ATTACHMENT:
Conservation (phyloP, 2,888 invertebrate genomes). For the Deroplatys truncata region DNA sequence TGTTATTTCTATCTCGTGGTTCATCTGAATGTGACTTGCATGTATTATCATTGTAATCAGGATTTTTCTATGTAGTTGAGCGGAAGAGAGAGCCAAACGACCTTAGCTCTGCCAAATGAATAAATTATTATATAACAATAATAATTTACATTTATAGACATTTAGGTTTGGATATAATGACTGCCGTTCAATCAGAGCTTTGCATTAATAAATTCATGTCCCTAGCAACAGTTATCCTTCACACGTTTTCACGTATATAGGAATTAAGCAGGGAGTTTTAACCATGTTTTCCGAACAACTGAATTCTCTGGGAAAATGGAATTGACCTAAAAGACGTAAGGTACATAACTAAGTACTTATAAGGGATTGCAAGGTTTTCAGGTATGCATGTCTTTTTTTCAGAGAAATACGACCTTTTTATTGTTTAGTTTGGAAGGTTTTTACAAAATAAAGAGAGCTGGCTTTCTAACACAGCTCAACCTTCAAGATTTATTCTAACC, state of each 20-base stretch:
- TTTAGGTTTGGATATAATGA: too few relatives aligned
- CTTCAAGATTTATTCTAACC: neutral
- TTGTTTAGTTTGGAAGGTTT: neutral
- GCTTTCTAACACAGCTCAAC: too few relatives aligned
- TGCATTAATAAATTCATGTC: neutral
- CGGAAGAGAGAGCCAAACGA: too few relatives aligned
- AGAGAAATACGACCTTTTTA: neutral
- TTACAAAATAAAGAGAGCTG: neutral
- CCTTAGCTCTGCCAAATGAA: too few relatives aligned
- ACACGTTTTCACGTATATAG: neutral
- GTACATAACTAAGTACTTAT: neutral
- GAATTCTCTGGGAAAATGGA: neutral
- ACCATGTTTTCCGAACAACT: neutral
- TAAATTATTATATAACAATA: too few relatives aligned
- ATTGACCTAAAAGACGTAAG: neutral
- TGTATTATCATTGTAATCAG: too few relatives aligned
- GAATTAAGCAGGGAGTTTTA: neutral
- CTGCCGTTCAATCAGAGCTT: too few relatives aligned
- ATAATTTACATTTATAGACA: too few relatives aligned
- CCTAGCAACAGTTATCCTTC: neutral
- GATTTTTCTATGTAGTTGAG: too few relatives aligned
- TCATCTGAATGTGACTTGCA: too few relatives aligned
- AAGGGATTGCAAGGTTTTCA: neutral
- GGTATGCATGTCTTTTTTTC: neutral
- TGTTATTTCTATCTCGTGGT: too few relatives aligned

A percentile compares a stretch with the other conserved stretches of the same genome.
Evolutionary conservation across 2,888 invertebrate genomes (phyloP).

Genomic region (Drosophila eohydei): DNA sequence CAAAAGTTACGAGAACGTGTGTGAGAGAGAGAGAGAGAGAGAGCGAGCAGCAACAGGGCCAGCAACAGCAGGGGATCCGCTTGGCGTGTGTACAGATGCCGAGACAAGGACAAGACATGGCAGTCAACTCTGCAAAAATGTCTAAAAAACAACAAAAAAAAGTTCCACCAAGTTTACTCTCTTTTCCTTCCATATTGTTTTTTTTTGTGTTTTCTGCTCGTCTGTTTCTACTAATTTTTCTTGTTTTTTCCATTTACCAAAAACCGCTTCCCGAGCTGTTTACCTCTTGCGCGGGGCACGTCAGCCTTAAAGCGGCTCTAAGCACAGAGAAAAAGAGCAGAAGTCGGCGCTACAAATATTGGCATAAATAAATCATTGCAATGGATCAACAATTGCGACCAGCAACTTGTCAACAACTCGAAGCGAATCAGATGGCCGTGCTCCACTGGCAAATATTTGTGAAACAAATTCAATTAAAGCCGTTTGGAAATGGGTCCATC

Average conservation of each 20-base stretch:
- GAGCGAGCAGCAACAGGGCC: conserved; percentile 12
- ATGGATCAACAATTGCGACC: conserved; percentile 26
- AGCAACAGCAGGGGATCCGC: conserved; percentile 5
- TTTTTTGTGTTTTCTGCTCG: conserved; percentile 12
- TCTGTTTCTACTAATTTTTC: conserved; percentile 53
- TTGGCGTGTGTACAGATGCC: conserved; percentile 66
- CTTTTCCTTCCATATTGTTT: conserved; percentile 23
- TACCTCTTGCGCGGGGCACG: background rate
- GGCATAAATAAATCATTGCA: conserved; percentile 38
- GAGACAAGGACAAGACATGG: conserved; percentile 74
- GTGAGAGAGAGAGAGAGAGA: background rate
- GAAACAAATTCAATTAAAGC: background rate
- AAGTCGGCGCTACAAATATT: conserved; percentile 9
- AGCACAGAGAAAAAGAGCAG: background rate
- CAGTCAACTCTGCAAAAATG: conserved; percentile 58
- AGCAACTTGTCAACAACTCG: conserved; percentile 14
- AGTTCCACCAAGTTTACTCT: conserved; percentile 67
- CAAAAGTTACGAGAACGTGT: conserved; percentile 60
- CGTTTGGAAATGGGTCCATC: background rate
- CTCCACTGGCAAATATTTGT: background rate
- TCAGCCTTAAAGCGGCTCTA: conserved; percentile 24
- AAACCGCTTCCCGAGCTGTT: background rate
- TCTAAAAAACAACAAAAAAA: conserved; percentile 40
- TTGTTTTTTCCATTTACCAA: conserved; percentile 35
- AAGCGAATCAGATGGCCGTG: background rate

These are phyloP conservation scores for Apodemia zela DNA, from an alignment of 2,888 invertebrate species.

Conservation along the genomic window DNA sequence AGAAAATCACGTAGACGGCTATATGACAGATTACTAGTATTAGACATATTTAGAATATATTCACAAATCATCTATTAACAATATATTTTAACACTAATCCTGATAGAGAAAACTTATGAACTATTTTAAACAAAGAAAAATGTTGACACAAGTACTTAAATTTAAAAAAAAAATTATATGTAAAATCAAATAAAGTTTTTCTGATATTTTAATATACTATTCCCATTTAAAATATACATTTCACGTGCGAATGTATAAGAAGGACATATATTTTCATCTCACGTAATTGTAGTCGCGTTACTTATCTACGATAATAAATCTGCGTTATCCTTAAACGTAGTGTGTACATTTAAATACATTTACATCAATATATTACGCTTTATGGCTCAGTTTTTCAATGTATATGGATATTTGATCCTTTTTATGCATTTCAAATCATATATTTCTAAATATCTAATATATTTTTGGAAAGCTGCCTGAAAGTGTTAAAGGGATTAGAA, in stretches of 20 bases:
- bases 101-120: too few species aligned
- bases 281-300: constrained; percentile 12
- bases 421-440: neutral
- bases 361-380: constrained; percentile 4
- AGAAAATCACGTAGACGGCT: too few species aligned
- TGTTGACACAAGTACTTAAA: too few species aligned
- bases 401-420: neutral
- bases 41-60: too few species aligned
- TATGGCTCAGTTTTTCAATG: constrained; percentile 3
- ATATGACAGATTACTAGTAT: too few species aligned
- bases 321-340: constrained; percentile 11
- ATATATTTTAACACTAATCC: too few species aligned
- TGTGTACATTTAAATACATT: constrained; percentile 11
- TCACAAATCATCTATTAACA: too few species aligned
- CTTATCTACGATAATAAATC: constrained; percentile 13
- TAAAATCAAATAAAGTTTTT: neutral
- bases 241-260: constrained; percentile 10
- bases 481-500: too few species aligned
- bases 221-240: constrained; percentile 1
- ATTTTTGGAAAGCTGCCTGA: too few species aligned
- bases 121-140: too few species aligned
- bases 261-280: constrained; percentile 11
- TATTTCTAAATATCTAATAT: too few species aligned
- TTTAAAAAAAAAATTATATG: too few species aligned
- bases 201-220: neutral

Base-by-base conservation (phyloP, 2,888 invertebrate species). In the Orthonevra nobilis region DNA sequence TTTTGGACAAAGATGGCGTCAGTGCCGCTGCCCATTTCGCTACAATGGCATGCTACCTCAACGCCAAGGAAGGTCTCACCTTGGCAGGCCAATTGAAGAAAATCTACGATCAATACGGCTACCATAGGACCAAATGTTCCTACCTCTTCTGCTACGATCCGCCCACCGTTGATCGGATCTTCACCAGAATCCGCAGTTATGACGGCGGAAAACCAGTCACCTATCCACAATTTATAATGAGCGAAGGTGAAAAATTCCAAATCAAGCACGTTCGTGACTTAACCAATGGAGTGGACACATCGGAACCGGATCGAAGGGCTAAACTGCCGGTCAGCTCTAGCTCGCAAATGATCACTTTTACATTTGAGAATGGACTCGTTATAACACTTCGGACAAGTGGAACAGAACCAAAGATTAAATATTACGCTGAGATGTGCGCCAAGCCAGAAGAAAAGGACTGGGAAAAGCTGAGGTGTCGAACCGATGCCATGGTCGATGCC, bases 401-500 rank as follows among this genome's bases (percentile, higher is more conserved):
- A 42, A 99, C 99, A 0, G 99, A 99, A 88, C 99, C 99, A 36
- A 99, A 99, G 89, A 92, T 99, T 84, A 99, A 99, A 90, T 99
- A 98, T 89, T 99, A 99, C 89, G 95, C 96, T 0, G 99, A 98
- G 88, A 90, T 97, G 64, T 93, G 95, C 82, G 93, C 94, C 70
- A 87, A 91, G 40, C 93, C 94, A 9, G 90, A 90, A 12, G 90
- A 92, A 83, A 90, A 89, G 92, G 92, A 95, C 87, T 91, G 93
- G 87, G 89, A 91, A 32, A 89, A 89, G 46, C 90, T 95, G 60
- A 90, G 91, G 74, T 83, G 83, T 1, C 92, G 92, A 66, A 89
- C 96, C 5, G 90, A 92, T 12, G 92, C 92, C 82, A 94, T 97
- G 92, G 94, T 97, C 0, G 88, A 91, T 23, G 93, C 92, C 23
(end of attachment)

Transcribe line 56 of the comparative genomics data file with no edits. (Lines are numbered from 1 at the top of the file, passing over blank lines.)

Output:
These are phyloP conservation scores for Apodemia zela DNA, from an alignment of 2,888 invertebrate species.